Do you feel that the invention of the internet was a mistake? Do you think that society is obsessed with modern technology to an unhealthy degree? Do you believe that the global connection the internet allows us to have is far less important than the potential loss of personal privacy? If so, you're likely the ideal audience for Transcendence, a technophobic thriller which suggests that we're quickly approaching the brink of doom and that joining forces with Luddite terrorists is a perfectly reasonable life choice.

Will Caster (Johnny Depp, Dark Shadows) and his wife Evelyn (Rebecca Hall, The Town) are esteemed scientists who have been doing groundbreaking work in the realm of artificial intelligence. For the past few years, they have been working on creating a sentient computer. It's been a difficult process, but if they succeed, Will is convinced that it will create “Transcendence” - his preferred term for a technological singularity. In other words, the computer would be able to improve itself and create other, even more advanced machines, marking the dawn of a new technological era. If all goes according to plan, disease, poverty and war would be things of the past.

Alas, this is a big-budget sci-fi movie, not a star-studded visualization of an old H.G. Wells essay, so things do not go according to plan. Shortly after giving a speech on his work, Will is shot by members of Revolution Independence from Technology (or R.I.F.T.), a terrorist organization devoted to destroying A.I. labs across the entire country. Will would have recovered from the shooting under normal circumstances, but unfortunately, he was hit with a radioactive bullet. As such, he is given no more than a few weeks to live. Ever the adventurous scientist, he sees this situation as an opportunity: he will attempt to upload his consciousness into a computer, thus potentially fulfilling his career ambitions.

Again, it's worth reminding you that this is a big-budget sci-fi movie, not a heartbreaking documentary about mental illness. Will's body dies, but the transfer works: his consciousness still lives inside a large hard drive. He has no physical form, but he is still able to speak in a voice that sounds very much like his old one. Naturally, Evelyn is overjoyed by the development, but Will (or “Will,” if you prefer) isn't interested in merely maintaining an unconventional marriage. He has to save the world.

I'll leave the details of what happens for you to discover, but let's just say that things go south. There are so few surprises in Transcendence, partially because the film's worldview is so predictable (if technology that doesn't currently exist enters the picture, you can be sure it'll be the cause of something terrible) and partially because it borrows so many conventions from sci-fi movies of yesteryear. Bits and pieces of 2001: A Space Odyssey, Brainstorm and Frankenstein are littered all over the screenplay, which wouldn't be a problem if the screenplay had something of its own to contribute.

Surprisingly, Transcendence doesn't even have some cool imagery to help distract us from its clunky, derivative ideas. The film is the directorial debut of Wally Pfister, who had previously done fine work as Christopher Nolan's cinematographer on films like The Prestige, The Dark Knight and Inception. While it's nice to see that Pfister remains committed to shooting on film (especially when making a movie about the dangers of the digital age), the movie rarely looks distinctive (and its chief recurring special effect – involving a form of digital dross – is more than a little underwhelming). Pfister didn't actually shoot the film himself (he collaborated with Hot Fuzz cinematographer Jess Hall, a talented figure in his own right), but it's disappointing that he doesn't seem to have much to bring to the table on an aesthetic level.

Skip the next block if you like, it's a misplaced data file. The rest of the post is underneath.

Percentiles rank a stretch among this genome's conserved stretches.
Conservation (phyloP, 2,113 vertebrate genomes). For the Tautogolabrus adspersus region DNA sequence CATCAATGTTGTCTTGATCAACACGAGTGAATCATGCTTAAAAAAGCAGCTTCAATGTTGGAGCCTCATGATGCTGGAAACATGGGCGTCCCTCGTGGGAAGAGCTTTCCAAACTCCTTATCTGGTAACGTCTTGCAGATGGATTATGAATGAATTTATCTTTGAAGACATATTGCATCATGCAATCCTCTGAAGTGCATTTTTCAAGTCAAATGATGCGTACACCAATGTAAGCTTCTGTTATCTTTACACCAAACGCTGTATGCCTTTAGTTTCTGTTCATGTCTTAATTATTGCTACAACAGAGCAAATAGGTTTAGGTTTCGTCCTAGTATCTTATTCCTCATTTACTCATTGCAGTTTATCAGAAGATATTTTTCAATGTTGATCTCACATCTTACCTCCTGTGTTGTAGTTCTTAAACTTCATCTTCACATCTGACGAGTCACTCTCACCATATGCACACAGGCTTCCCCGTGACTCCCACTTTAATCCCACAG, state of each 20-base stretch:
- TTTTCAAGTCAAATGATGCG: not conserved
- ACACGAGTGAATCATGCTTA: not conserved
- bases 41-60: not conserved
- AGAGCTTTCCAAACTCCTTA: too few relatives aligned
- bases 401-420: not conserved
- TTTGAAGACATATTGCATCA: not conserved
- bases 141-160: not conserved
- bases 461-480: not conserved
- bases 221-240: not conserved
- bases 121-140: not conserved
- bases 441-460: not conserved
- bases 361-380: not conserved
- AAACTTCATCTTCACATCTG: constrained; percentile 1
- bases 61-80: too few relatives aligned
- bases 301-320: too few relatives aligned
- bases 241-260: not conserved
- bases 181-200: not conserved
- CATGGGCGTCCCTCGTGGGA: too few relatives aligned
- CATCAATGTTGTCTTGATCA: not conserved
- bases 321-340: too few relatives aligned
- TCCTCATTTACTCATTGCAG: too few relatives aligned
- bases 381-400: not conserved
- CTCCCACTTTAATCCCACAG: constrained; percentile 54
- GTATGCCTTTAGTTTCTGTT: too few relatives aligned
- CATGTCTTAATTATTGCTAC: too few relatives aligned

It's a little painful to see how many talented people the film wastes in dull roles. Depp is fine during his early scenes, but seems uncertain of how he should play the ghost in the machine. He seems to be attempting to suggest a mostly-robotic figure who retains traces of human emotion, but he often comes across as merely bored or disinterested. Hall delivers the film's best performance, effectively selling the distress she feels as she sinks into an ever-deepening moral conflict. She does her best in her scenes with Depp, but you can't help but wish he were giving something – anything – to work with. Elsewhere, Paul Bettany (A Beautiful Mind) and Morgan Freeman (The Shawshank Redemption) play fretful scientists, Kata Mara (House of Cards) plays a terrorist and Cillian Murphy (Batman Begins) plays an FBI investigator. All four of these folks are talented, but here they're reduced to uttering tiresome exposition or serving up banal speeches about ethics.

Most of Transcendence is merely dull – a blandly-written talk-a-thon that eventually transforms into a blandly-staged action movie – but I'm a little bothered by how eagerly it casts the world's most aspirational dreamers as well-intentioned villains who need to be put down for the good of society. It has empathy for the love Will and Evelyn share (and the film's closing scenes attempt to persuade us that what we've been watching is first and foremost a love story), but not enough empathy for his ideas. It suggests that our most gifted scientists are little more than false prophets; seductive cult leaders promising a better future while guiding us into the abyss. Sure, okay, but in order to make the argument, it makes a group of violent, technophobic ideologues look rational, sane and even heroic in comparison. Given a choice between panic-stricken murderers and a sentient A.I., I'll take my chances with the god-robot.


Rating: ★ (out of four)
MPAA Rating: PG-13
Running Time: 119 minutes
Release Year: 2014